Given our current trajectory, humans will probably be long gone by then anyway, but at least one lifeform will likely still be plodding along: the utterly unkillable tardigrade. According to a new study from Harvard and Oxford, it'll take nothing short of the death of the Sun to finally do the species in – which bodes well for the resilience of life as a whole.
Tardigrades look a little goofy, and they often go by the unassuming nicknames of water bears or moss piglets. But don't let that fool you: these microscopic creatures may just be the hardiest lifeforms on the planet. By entering a state of suspended animation, they've been known to withstand temperatures as low as -272º C (-457.6º F) and as high as 150º C (302º F), they can live without food, water and oxygen for extended periods of time, and are fine with both the vacuum of space and the crushing pressures at the bottom of the deepest parts of the ocean.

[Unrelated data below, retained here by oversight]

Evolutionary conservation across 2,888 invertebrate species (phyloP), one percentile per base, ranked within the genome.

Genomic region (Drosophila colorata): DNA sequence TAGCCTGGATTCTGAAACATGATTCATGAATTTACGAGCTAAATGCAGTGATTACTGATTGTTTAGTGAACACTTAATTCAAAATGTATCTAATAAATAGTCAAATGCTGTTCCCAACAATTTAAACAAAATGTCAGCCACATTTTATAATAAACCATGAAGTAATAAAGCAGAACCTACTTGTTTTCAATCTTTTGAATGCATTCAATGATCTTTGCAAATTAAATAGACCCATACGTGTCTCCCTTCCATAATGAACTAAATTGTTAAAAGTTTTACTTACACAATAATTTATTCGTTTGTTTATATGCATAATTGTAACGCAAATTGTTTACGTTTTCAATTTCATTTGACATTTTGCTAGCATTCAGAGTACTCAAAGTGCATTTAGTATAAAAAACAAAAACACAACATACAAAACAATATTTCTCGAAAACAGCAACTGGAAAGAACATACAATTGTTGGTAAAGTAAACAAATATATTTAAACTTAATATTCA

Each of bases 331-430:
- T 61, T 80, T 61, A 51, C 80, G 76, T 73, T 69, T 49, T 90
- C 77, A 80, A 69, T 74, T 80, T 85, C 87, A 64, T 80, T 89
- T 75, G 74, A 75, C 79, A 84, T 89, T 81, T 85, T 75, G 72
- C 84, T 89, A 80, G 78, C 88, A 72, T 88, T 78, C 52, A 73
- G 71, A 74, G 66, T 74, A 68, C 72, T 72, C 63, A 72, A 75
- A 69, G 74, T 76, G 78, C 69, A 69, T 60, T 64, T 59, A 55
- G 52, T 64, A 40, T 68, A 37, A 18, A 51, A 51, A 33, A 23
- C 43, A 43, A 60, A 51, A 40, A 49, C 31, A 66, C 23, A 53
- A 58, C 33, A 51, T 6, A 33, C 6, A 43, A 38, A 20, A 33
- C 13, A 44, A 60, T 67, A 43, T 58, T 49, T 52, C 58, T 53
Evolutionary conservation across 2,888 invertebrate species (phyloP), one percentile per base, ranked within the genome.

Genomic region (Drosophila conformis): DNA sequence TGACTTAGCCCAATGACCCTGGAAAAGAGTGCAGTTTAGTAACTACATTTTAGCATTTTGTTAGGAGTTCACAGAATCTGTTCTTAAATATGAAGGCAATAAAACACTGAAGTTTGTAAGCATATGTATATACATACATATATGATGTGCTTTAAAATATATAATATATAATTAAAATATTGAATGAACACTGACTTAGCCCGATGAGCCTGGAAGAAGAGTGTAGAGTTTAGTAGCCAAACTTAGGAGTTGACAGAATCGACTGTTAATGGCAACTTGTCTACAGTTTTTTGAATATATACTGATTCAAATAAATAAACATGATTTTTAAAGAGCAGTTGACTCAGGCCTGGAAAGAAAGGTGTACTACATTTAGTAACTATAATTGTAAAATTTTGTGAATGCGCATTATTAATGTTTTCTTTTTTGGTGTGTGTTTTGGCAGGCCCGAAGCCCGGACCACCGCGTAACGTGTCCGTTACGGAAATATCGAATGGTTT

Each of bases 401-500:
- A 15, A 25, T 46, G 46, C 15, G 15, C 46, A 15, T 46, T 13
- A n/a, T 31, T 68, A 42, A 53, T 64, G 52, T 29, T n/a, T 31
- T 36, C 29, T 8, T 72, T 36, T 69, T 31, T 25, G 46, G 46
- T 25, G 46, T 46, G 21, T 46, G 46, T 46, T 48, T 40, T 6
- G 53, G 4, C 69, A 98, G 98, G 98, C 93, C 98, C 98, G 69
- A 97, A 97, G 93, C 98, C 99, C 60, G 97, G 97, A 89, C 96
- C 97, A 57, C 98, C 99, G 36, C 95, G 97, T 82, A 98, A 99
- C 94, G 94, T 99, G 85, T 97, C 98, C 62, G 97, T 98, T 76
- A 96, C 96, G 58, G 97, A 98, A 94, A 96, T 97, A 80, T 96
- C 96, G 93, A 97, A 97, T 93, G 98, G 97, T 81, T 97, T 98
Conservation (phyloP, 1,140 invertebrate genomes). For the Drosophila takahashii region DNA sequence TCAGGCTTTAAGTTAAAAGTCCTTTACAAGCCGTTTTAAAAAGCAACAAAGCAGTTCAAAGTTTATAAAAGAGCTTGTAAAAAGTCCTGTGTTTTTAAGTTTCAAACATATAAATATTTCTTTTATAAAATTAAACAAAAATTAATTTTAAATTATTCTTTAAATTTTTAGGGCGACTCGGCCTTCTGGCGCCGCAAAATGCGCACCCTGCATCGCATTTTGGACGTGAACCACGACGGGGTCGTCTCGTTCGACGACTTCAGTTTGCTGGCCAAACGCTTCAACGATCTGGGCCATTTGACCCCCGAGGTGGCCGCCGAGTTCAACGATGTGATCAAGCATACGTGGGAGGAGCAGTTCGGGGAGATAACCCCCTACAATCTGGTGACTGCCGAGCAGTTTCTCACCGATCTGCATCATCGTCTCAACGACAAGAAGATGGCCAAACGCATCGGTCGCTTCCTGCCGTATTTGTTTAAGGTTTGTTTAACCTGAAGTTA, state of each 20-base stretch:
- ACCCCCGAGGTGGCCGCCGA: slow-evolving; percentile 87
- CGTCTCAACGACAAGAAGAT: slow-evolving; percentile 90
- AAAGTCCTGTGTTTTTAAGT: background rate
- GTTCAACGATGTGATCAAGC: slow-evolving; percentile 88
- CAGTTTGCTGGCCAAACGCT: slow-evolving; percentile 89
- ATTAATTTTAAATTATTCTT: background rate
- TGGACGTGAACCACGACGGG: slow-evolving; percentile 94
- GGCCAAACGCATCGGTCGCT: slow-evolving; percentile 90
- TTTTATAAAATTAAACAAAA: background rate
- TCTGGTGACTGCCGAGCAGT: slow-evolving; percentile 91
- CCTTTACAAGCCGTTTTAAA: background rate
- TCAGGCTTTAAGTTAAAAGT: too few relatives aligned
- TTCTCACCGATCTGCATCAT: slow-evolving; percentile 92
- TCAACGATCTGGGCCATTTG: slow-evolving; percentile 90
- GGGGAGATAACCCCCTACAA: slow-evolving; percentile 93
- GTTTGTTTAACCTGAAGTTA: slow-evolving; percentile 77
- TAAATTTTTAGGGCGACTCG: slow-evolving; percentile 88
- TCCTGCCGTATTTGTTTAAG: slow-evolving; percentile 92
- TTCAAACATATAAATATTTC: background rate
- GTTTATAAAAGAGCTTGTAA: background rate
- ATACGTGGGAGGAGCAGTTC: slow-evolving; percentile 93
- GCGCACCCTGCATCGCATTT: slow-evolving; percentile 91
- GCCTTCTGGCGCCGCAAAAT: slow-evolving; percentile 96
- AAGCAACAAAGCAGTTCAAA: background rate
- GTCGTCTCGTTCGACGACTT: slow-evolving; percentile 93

With this list of superpowers to their name, tardigrades are a good model for how tough life is overall. When scientists study large-scale threats to life on Earth, it's usually focused on our own survival, but in the grand scheme of things humans are a pretty fragile species. If, for example, a huge asteroid were to strike the planet, it might wipe out human civilization and a good chunk of other animals and plants on land and in the sea, but life would find a way to carry on without us.